Speaking of gray areas, I find the model that Wolfgang's Vault uses an interesting one. If you're not familiar with it, this started as an archive of live concert recordings that belonged to Bill Graham and BGP (Bill Graham Presents). The site offers free streaming of MP3's of these concerts but also provides downloads.
For the most part, BGP owns the rights to these recordings but the "Vault" also purchases concert recordings, archives them and sells downloads. Recent collections include some Newport Jazz and Newport Folk Festival recordings. These can be purchased at up to 16/44.1 flac files (but were archived at 24/192 from 1/4-1/2" tape, mono, stereo, 3&4 track).
While I have absolutely no idea what kind of volume they do there, these are all recordings which aren't available in any other format.
On Jan 1, 2011, at 4:14 AM, Tom Fine wrote:
> Hi Brenda:
> This is an interesting question. There's a huge gray area with this -- namely albums that are now out of print on CD but are readily available in lossy-download formats (and, in a few cases, also available in full-rez downloads). For instance, Verve Music Group division of Universal has a whole web area called Verve Vault that lists many albums available only on iTunes and sometimes as Amazon downloads. Many or all of these were once out in CD, so Verve had digital masters so it was no big deal to produce lossy-format download files. I can't think of any titles that weren't out on CD, in fact, either worldwide, Japan only or USA only. The same is true for Blue Note -- some titles are now out of print but readily available at Amazon (sometimes for as little as $3.50 per album) and iTunes.
> The only cases I know of where something is released for download-only with no ability to buy a CD (or LP or 45-single) because none were printed, would be very-indie self-made albums and special one-off singles, like for instance the famous Bed Intruder song that was a YouTube and then iTunes sensation. You could also count cheapo compilations like Rhino Hi-5 collections on iTunes, but all of those tunes or at least the vast majority of them are in print on CD elsewhere.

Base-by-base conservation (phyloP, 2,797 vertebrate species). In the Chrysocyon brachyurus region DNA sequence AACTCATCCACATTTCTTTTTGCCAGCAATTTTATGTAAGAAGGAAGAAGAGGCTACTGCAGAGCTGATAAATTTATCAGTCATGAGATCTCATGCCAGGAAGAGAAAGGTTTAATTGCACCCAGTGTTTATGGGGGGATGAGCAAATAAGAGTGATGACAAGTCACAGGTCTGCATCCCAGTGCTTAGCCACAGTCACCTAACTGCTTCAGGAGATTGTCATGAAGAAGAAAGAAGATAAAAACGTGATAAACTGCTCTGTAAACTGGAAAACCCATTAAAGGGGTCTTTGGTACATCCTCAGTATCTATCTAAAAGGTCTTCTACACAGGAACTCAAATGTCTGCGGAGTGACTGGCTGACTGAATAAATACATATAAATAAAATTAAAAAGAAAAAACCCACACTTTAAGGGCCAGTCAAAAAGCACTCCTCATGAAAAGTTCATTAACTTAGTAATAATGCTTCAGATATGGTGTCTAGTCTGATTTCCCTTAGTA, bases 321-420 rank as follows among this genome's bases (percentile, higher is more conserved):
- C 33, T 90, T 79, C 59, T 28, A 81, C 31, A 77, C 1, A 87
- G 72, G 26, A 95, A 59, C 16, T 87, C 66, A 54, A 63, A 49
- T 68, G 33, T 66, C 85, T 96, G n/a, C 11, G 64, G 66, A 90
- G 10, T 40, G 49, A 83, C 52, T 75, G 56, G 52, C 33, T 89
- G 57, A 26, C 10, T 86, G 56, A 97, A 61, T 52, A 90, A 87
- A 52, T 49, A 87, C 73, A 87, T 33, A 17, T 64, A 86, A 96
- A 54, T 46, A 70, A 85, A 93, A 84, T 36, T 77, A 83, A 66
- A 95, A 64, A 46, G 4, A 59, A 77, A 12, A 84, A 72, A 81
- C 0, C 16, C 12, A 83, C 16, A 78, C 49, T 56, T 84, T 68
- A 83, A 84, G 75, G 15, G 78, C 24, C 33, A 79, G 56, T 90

> In the classical world, some orchestras may be releasing concerts as downloadable files only now, but those typically weren't published on CD anyway.
> I would say that some indie albums sell many more downloads than physical media, given that the CD's are sometimes hard to purchase (ie not at Amazon or very costly at Amazon or must be purchased, at full list price, directly from the artist). But almost every smaller-time artist I've ever seen or known prints CD's because they sell them at live events if nothing else.
> Finally, the last figures I saw, which were for 2009, showed CD's vastly, _vastly_ outselling downloads as far as dollars but the big issue was that downloads were gaining as far as numbers, and all of those numbers gained were sold dirt-cheap compared to a printed CD. Given the cost of inventory and the demise of any large-scale sales channel beyond Amazon and Wal-Mart, companies are taking back-catalog and slow-selling recent released out of print quickly, figuring it's cheaper to make less with the downloads but not have the headache of physical inventory.
> Meanwhile, I've been collecting lists and catalogs of new-issue vinyl and I estimate there are now more than 5000 titles in active catalogs, probably more if you could Japan-only releases and even more if you count gray goods. This is a drop in the bucket compared to still-available-cheap CD's, but who'd a thunk it?
> -- Tom Fine
> ----- Original Message ----- From: "Nelson-Strauss, Brenda" <[log in to unmask]>
> To: <[log in to unmask]>
> Sent: Friday, December 31, 2010 1:49 PM
> Subject: [ARSCLIST] Digital download stats
> I know there are stats for the number of tracks purchased as digital downloads vs. number of physical copies purchased. But does anyone know if there are stats available for the number of online-download-only tracks/albums being published? That is, music for which no physical CD or LP is produced for sale. I am trying to track how rapidly the change from physical copies to online-only is progressing.
> Brenda Nelson-Strauss
> Archives of African American Music and Culture
> Indiana University
> 2805 E. 10th Street, Suite 180
> Bloomington, IN 47408
> [log in to unmask]
> (812) 855-7530